Al

timparkin - on 01 Sep 2018
In reply to GridNorth:

OK - what's the simple way

oldie - on 01 Sep 2018
In reply to timparkin:

If someone really wanted to test out trad runners on a sport or trad route perhaps they could hang a dynamic rope from bomber anchors at the top and as "backup runners" also clip fig eights on bight on this rope just below their trial placements. Should be OK providing there's plenty of rope before the top anchors to absorb any shock load. Never heard of anyone doing this.
Your original question was would testing placements on a route be considered ethical, useful or weird but as long as you didn't damage the route or prevent anyone else from climbing it then it would probably be acceptable.
However as pointed out in earlier replies there are certainly far easier and safer ways to learn.

john arran - on 01 Sep 2018
In reply to timparkin:

Another option would be to hang a fixed rope down the line of a route you want to practice leading on, with overhand knots pre-tied at intervals - maybe 3m, 5m, 8m, etc - just enough to stop you from decking if all the gear you place fails. Then clip these knots as you climb, as well as placing plenty of your own gear. If you fall it will probably be onto your own gear, but if all fails you have a fallback.

edit: typo

Post edited at 22:07
oldie - on 02 Sep 2018
In reply to oldie:

> Should be OK providing there's plenty of rope before the top anchors to absorb any shock load. <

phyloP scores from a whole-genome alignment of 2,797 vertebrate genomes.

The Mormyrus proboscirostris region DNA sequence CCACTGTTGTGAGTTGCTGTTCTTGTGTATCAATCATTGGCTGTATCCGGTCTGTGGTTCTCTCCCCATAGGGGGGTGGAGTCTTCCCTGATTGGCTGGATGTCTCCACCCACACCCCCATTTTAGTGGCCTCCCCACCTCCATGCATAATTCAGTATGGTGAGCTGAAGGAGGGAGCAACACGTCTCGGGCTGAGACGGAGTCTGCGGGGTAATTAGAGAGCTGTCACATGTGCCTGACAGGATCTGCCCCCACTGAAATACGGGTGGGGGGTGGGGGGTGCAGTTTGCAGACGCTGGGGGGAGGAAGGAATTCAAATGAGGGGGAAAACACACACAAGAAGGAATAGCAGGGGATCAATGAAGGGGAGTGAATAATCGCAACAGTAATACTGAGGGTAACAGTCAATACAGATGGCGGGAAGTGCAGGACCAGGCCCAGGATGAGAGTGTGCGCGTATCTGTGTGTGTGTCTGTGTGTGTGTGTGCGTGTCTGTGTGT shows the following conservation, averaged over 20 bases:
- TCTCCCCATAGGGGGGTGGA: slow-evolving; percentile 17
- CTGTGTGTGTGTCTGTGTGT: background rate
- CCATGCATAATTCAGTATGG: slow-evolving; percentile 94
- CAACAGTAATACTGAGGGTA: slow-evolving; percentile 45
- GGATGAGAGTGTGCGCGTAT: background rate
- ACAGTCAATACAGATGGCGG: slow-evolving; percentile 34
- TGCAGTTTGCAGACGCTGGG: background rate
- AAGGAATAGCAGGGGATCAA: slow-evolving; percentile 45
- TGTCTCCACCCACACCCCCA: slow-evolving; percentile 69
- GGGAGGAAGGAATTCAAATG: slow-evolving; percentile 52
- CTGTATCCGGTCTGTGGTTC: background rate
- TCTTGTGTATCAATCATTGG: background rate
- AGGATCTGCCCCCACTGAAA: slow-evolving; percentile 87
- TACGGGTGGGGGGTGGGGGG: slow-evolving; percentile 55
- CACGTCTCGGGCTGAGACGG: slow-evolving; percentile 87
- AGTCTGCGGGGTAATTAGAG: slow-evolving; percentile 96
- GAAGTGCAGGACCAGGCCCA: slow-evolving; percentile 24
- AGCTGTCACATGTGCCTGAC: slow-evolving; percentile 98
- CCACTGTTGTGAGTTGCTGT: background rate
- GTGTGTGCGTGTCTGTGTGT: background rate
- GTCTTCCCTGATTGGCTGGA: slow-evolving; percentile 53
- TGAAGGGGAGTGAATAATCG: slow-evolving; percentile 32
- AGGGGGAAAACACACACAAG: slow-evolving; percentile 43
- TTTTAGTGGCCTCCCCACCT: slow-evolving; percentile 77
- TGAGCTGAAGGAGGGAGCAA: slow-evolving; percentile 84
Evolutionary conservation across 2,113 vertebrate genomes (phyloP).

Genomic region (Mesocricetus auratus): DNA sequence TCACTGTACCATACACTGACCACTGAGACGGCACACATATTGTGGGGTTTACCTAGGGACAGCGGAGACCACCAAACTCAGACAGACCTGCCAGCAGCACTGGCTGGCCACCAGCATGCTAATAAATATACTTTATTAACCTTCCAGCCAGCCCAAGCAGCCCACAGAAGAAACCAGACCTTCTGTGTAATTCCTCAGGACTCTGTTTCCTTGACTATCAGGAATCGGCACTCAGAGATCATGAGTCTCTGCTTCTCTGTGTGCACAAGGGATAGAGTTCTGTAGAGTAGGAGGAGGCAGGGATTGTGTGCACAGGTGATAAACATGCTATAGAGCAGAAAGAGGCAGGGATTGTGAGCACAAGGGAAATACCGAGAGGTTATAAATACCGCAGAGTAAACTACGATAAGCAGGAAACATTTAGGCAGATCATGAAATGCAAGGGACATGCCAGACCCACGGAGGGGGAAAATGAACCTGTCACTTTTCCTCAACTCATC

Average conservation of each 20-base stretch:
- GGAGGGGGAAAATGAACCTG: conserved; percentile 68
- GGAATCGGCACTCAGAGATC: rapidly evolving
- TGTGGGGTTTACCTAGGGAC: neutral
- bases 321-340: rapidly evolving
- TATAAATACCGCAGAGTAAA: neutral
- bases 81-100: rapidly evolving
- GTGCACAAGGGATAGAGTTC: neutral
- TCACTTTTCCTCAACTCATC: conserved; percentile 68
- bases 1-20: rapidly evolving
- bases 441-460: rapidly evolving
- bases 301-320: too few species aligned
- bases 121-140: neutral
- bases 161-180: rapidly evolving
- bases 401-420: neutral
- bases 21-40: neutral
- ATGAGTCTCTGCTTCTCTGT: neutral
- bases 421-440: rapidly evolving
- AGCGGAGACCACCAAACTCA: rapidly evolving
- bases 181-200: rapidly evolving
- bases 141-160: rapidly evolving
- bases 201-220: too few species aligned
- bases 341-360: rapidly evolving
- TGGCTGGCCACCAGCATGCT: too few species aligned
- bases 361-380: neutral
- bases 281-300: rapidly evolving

This was a stupid comment on my part as there should be plenty of dynamic rope involved from the actual lead climbing rope, especially nearer the top of the climb, to take the shock of a lead fall (that's why static/semi static material for runners works!).

In fact clipping loops on a backup rope hanging from the top might  be less useful nearer the bottom of a climb as there could be lots of stretch meaning a falling climber might reach the ground .......frequent early clips to the backup rope would help (more frequent runner placements should of course be made earlier on a lead). The backup rope would be best not too stretchy eg single not half rope. One could always clip two backup ropes early on for less stretch but then this is all getting a bit silly. Other replies give better options.

benlatham07 - on 02 Sep 2018
In reply to timparkin:

Just go  climbing, 

> OK - what's the simple way

 Just go trad climbing is the easy way. 

Second lots of routes, get the leader to lace the routes and  properly look and pay attention to the placements.rather than just ripping it out as you get to it.

Climb  with  someone with lots of experience.

When they second your routes, ask them to be critical of your placements. 

Most gear placement are obvious whether good or not. 

On easy routes your going to have that many different options where to put gear, if you place a piece and think it looks a bit dodgy put another in that is obviously bomber. 

You shouldn't have to place marginal/questionable placements.  This is only necessary when it is the only option.